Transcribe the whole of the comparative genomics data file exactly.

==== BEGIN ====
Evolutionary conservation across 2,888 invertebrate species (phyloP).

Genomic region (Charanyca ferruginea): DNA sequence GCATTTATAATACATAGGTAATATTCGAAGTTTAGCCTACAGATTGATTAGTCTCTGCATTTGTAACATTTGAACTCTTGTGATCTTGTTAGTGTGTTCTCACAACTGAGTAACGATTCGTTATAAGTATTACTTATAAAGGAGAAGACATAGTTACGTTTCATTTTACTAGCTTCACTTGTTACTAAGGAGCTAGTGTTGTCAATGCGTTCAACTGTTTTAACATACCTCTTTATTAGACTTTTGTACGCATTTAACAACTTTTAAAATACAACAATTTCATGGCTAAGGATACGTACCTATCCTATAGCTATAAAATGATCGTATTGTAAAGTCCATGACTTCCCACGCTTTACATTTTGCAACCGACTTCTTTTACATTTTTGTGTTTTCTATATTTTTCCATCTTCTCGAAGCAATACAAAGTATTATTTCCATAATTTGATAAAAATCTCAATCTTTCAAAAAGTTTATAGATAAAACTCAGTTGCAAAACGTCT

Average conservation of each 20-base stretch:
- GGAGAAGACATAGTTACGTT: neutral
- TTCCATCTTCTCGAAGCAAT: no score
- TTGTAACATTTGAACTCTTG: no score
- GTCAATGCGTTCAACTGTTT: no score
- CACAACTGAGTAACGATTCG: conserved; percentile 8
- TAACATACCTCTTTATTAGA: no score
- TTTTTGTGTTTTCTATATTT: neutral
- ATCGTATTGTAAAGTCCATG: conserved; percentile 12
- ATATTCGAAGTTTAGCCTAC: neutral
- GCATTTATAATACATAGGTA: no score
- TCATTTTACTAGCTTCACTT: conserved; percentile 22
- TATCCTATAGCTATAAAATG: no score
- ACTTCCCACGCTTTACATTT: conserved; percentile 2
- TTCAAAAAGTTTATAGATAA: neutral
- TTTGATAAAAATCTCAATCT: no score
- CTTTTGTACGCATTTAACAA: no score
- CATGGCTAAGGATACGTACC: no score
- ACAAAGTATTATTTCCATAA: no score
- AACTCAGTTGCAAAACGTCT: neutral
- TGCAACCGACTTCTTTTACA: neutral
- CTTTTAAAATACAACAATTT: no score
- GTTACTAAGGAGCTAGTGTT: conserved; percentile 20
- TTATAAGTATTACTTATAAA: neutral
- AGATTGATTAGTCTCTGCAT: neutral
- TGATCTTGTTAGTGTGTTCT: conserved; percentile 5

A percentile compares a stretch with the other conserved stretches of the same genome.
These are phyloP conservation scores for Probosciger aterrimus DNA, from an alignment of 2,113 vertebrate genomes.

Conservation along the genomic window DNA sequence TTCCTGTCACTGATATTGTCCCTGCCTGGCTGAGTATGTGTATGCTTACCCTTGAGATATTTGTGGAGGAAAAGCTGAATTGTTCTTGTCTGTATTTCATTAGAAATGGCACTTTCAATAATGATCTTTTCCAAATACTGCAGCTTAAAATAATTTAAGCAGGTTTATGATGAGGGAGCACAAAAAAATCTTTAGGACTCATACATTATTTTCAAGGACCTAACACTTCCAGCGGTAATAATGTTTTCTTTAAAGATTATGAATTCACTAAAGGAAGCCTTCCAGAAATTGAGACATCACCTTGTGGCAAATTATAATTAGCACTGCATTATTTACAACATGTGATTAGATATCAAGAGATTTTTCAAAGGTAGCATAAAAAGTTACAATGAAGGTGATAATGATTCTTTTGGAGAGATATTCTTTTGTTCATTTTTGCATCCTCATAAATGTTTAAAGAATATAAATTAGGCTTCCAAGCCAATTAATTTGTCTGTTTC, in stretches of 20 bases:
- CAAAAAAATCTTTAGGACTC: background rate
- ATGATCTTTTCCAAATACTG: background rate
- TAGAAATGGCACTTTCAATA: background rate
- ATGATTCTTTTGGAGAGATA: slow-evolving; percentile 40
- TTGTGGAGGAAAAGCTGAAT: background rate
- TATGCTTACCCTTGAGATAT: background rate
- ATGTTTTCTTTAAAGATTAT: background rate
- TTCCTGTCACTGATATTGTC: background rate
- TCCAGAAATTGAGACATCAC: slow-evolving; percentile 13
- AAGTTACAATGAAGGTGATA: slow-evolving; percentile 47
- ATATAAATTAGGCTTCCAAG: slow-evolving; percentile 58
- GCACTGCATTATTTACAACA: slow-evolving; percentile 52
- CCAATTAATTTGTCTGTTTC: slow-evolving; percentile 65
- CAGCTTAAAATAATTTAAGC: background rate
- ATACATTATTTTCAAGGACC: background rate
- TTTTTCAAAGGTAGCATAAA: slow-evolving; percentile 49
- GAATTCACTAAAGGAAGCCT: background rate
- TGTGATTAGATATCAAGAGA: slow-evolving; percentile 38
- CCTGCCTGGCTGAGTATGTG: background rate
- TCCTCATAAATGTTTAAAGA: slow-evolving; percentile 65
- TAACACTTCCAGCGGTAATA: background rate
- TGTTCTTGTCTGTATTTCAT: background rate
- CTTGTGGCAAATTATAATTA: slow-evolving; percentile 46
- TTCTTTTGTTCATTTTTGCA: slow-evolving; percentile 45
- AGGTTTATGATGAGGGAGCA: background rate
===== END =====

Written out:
Evolutionary conservation across 2,888 invertebrate species (phyloP).

Genomic region (Charanyca ferruginea): DNA sequence GCATTTATAATACATAGGTAATATTCGAAGTTTAGCCTACAGATTGATTAGTCTCTGCATTTGTAACATTTGAACTCTTGTGATCTTGTTAGTGTGTTCTCACAACTGAGTAACGATTCGTTATAAGTATTACTTATAAAGGAGAAGACATAGTTACGTTTCATTTTACTAGCTTCACTTGTTACTAAGGAGCTAGTGTTGTCAATGCGTTCAACTGTTTTAACATACCTCTTTATTAGACTTTTGTACGCATTTAACAACTTTTAAAATACAACAATTTCATGGCTAAGGATACGTACCTATCCTATAGCTATAAAATGATCGTATTGTAAAGTCCATGACTTCCCACGCTTTACATTTTGCAACCGACTTCTTTTACATTTTTGTGTTTTCTATATTTTTCCATCTTCTCGAAGCAATACAAAGTATTATTTCCATAATTTGATAAAAATCTCAATCTTTCAAAAAGTTTATAGATAAAACTCAGTTGCAAAACGTCT

Average conservation of each 20-base stretch:
- GGAGAAGACATAGTTACGTT: neutral
- TTCCATCTTCTCGAAGCAAT: no score
- TTGTAACATTTGAACTCTTG: no score
- GTCAATGCGTTCAACTGTTT: no score
- CACAACTGAGTAACGATTCG: conserved; percentile 8
- TAACATACCTCTTTATTAGA: no score
- TTTTTGTGTTTTCTATATTT: neutral
- ATCGTATTGTAAAGTCCATG: conserved; percentile 12
- ATATTCGAAGTTTAGCCTAC: neutral
- GCATTTATAATACATAGGTA: no score
- TCATTTTACTAGCTTCACTT: conserved; percentile 22
- TATCCTATAGCTATAAAATG: no score
- ACTTCCCACGCTTTACATTT: conserved; percentile 2
- TTCAAAAAGTTTATAGATAA: neutral
- TTTGATAAAAATCTCAATCT: no score
- CTTTTGTACGCATTTAACAA: no score
- CATGGCTAAGGATACGTACC: no score
- ACAAAGTATTATTTCCATAA: no score
- AACTCAGTTGCAAAACGTCT: neutral
- TGCAACCGACTTCTTTTACA: neutral
- CTTTTAAAATACAACAATTT: no score
- GTTACTAAGGAGCTAGTGTT: conserved; percentile 20
- TTATAAGTATTACTTATAAA: neutral
- AGATTGATTAGTCTCTGCAT: neutral
- TGATCTTGTTAGTGTGTTCT: conserved; percentile 5

A percentile compares a stretch with the other conserved stretches of the same genome.
These are phyloP conservation scores for Probosciger aterrimus DNA, from an alignment of 2,113 vertebrate genomes.

Conservation along the genomic window DNA sequence TTCCTGTCACTGATATTGTCCCTGCCTGGCTGAGTATGTGTATGCTTACCCTTGAGATATTTGTGGAGGAAAAGCTGAATTGTTCTTGTCTGTATTTCATTAGAAATGGCACTTTCAATAATGATCTTTTCCAAATACTGCAGCTTAAAATAATTTAAGCAGGTTTATGATGAGGGAGCACAAAAAAATCTTTAGGACTCATACATTATTTTCAAGGACCTAACACTTCCAGCGGTAATAATGTTTTCTTTAAAGATTATGAATTCACTAAAGGAAGCCTTCCAGAAATTGAGACATCACCTTGTGGCAAATTATAATTAGCACTGCATTATTTACAACATGTGATTAGATATCAAGAGATTTTTCAAAGGTAGCATAAAAAGTTACAATGAAGGTGATAATGATTCTTTTGGAGAGATATTCTTTTGTTCATTTTTGCATCCTCATAAATGTTTAAAGAATATAAATTAGGCTTCCAAGCCAATTAATTTGTCTGTTTC, in stretches of 20 bases:
- CAAAAAAATCTTTAGGACTC: background rate
- ATGATCTTTTCCAAATACTG: background rate
- TAGAAATGGCACTTTCAATA: background rate
- ATGATTCTTTTGGAGAGATA: slow-evolving; percentile 40
- TTGTGGAGGAAAAGCTGAAT: background rate
- TATGCTTACCCTTGAGATAT: background rate
- ATGTTTTCTTTAAAGATTAT: background rate
- TTCCTGTCACTGATATTGTC: background rate
- TCCAGAAATTGAGACATCAC: slow-evolving; percentile 13
- AAGTTACAATGAAGGTGATA: slow-evolving; percentile 47
- ATATAAATTAGGCTTCCAAG: slow-evolving; percentile 58
- GCACTGCATTATTTACAACA: slow-evolving; percentile 52
- CCAATTAATTTGTCTGTTTC: slow-evolving; percentile 65
- CAGCTTAAAATAATTTAAGC: background rate
- ATACATTATTTTCAAGGACC: background rate
- TTTTTCAAAGGTAGCATAAA: slow-evolving; percentile 49
- GAATTCACTAAAGGAAGCCT: background rate
- TGTGATTAGATATCAAGAGA: slow-evolving; percentile 38
- CCTGCCTGGCTGAGTATGTG: background rate
- TCCTCATAAATGTTTAAAGA: slow-evolving; percentile 65
- TAACACTTCCAGCGGTAATA: background rate
- TGTTCTTGTCTGTATTTCAT: background rate
- CTTGTGGCAAATTATAATTA: slow-evolving; percentile 46
- TTCTTTTGTTCATTTTTGCA: slow-evolving; percentile 45
- AGGTTTATGATGAGGGAGCA: background rate